17 December 2003: the first powered flight of SpaceShipOne

The privately funded and built space plane, SpaceShipOne, witnessed its first powered flight on this day in 2003 – a crucial step towards winning the $10m Ansari XPrize.

Madame Guzman didn't get her chat with aliens when she announced the Guzman Prize 115 years ago today. Despite offering a 100,000 franc reward, nobody could come up with the technology to communicate with distant worlds. (Mars didn't count it was deemed too easy.)But in some ways, the Ansari X Prize was its successor.

Unveiled in May 1996, the $2.5m prize (which grew to $10m) would be awarded to anyone who could design and build "a reliable, reusable, privately-financed, manned spaceship capable of carrying three people to 100 kilometres above the Earth's surface twice within two weeks".

The idea was to prove that private space travel (ie, non-government funded) was not only possible, but profitable. Twenty-five teams threw their hats into the ring, including four from Britain the most represented county after the United States.

Subscribe to MoneyWeek

Subscribe to MoneyWeek today and get your first six magazine issues absolutely FREE

Get 6 issues free

Sign up to Money Morning

Don't miss the latest investment and personal finances news, market analysis, plus money-saving tips with our free twice-daily newsletter

Don't miss the latest investment and personal finances news, market analysis, plus money-saving tips with our free twice-daily newsletter

Sign up

Mojave Aerospace Ventures was one of the American teams to enter. On 17 December 2003, their SpaceShipOne, piloted by Mike Melvill, undertook its first powered flight test, in which it broke the sound barrier.

It was a day loaded with meaning. Quite apart from Madame Guzman and her challenge, the date was also the 100th anniversary of the Wright Brothers' ground-breaking first powered flight in the Wright Flyer, which ushered in the age of aviation.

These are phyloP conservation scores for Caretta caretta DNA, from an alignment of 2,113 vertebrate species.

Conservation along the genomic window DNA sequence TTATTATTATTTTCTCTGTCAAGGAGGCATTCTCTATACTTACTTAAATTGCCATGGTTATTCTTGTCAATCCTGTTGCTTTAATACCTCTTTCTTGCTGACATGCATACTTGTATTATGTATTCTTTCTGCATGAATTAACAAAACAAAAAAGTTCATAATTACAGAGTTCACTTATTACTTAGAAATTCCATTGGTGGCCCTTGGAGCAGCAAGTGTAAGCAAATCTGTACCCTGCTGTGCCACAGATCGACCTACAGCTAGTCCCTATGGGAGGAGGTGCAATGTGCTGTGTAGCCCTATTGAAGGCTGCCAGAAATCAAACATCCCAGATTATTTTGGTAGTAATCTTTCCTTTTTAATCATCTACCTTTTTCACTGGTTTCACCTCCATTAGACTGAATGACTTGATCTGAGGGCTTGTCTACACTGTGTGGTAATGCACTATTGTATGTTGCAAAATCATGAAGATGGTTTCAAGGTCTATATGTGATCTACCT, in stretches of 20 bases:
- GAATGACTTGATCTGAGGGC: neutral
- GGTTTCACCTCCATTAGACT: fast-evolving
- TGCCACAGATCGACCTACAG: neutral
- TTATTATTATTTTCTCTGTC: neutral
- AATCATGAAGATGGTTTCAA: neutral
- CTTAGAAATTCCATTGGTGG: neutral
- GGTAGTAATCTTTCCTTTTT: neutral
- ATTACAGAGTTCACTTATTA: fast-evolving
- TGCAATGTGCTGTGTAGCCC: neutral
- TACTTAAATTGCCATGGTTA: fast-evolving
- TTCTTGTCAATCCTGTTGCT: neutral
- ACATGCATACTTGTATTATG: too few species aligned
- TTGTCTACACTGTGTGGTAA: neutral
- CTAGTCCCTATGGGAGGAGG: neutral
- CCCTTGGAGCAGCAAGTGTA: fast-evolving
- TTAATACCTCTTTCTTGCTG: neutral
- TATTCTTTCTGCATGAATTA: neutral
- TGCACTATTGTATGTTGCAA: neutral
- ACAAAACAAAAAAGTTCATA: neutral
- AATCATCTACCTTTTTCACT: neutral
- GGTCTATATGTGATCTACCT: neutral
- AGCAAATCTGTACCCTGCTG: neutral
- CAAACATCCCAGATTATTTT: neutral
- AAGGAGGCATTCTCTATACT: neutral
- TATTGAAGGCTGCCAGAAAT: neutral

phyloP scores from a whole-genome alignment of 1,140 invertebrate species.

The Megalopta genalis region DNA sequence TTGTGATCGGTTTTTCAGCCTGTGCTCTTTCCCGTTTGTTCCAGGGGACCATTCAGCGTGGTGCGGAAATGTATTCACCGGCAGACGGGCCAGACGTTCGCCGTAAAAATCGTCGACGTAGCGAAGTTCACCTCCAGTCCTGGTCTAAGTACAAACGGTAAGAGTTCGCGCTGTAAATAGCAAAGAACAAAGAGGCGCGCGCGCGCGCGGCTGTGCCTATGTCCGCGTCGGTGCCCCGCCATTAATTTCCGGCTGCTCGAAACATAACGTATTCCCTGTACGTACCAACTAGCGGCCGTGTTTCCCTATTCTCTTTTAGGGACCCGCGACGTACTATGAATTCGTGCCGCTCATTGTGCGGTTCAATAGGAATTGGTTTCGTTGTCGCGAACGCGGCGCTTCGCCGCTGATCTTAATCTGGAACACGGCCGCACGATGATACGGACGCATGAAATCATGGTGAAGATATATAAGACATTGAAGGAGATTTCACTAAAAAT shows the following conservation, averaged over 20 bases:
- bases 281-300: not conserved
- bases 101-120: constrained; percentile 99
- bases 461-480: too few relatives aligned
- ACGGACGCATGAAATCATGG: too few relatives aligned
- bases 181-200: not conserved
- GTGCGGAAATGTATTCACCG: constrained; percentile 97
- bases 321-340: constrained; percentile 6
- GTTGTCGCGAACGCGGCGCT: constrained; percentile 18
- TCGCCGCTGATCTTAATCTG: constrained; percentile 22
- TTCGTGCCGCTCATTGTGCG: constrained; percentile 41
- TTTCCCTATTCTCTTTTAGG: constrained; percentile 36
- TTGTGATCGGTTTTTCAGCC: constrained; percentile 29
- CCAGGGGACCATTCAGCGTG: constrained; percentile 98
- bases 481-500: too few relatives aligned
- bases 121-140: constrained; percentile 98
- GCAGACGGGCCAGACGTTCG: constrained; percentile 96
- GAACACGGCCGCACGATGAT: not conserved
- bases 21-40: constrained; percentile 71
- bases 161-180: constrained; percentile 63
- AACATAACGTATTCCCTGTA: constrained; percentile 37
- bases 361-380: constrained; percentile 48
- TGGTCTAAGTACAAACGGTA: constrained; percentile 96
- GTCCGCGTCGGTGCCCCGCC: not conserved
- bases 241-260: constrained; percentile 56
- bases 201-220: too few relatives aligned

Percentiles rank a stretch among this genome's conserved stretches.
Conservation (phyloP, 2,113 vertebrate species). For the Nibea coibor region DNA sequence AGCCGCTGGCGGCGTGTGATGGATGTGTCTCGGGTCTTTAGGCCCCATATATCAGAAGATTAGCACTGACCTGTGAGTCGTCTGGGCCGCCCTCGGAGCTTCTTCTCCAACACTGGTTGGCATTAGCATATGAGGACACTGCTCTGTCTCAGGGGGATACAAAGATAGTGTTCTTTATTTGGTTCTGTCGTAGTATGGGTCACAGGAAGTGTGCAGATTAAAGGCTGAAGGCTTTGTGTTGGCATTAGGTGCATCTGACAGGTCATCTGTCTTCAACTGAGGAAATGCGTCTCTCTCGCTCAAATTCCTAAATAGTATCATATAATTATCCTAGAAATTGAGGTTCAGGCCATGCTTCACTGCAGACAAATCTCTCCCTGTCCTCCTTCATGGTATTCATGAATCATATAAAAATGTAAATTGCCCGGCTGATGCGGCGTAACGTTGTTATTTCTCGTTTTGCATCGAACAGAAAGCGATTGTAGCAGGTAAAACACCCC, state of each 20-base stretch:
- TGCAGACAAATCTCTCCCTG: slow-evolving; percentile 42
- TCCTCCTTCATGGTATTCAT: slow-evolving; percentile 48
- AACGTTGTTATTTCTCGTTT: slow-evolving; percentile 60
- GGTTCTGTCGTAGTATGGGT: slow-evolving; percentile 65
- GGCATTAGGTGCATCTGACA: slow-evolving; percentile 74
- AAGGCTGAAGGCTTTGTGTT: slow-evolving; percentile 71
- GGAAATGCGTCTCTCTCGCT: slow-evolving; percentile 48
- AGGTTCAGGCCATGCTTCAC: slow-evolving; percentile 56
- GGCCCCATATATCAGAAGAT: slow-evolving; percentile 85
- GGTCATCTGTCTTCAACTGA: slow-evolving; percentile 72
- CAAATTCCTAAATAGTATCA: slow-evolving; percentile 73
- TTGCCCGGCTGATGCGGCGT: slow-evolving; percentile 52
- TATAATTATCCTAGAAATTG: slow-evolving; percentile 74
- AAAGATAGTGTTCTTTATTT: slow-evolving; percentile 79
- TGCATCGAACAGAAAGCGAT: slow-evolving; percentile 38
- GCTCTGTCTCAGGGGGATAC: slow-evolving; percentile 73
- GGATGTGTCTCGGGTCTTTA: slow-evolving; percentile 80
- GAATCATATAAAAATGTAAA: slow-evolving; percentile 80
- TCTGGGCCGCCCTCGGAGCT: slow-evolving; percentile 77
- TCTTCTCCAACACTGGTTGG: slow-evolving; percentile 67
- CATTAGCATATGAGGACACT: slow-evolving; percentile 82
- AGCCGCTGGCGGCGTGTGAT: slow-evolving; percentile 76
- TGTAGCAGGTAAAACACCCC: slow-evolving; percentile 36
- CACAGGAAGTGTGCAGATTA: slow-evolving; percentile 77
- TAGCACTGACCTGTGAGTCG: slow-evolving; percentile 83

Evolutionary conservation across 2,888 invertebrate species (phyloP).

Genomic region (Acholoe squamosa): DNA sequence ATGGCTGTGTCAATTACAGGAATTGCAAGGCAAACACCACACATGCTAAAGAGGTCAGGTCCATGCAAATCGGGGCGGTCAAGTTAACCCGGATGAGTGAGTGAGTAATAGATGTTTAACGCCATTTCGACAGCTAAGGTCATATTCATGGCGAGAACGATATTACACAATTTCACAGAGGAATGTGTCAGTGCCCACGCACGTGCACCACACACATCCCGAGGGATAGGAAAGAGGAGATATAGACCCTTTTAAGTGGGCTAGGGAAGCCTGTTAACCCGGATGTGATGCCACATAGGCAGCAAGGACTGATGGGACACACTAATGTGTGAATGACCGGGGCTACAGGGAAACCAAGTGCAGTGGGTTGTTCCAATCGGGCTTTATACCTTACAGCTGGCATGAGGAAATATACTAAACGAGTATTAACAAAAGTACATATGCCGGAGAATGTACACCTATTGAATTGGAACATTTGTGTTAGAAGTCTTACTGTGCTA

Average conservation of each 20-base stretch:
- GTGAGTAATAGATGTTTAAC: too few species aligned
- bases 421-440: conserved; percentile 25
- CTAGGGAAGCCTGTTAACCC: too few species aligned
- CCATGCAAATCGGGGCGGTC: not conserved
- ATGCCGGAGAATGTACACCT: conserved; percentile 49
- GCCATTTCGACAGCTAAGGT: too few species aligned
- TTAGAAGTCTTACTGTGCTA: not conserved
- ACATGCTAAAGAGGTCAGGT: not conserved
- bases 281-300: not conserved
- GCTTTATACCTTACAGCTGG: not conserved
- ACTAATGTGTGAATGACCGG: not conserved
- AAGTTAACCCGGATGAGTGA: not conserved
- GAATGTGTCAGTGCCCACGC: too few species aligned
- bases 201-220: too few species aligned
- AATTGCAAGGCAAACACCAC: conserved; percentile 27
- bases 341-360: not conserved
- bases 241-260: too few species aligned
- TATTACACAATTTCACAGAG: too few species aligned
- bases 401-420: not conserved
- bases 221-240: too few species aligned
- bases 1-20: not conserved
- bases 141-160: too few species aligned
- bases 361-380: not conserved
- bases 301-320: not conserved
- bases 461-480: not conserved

Suitably impressed, Sir Richard Branson's Virgin Galactic "spaceline" venture engaged the company behind SpaceShipOne, Scaled Composites, to develop a commercial version to ferry tourists into space.

SpaceShipOne went on to fulfil all the requirements of the Ansari XPrize, and on 4 October 2004, it was awarded the $10m roughly half of what it cost to develop, but still an achievement in itself, as The Economist noted at the time: "For that, Nasa could barely launch a kite, let alone an astronaut." And besides, the cost wouldn't have much troubled the team's backer Microsoft co-founder Paul Allen.

Chris Carter

Chris Carter spent three glorious years reading English literature on the beautiful Welsh coast at Aberystwyth University. Graduating in 2005, he left for the University of York to specialise in Renaissance literature for his MA, before returning to his native Twickenham, in southwest London. He joined a Richmond-based recruitment company, where he worked with several clients, including the Queen’s bank, Coutts, as well as the super luxury, Dorchester-owned Coworth Park country house hotel, near Ascot in Berkshire.

Then, in 2011, Chris joined MoneyWeek. Initially working as part of the website production team, Chris soon rose to the lofty heights of wealth editor, overseeing MoneyWeek’s Spending It lifestyle section. Chris travels the globe in pursuit of his work, soaking up the local culture and sampling the very finest in cuisine, hotels and resorts for the magazine’s discerning readership. He also enjoys writing his fortnightly page on collectables, delving into the fascinating world of auctions and art, classic cars, coins, watches, wine and whisky investing.

You can follow Chris on Instagram.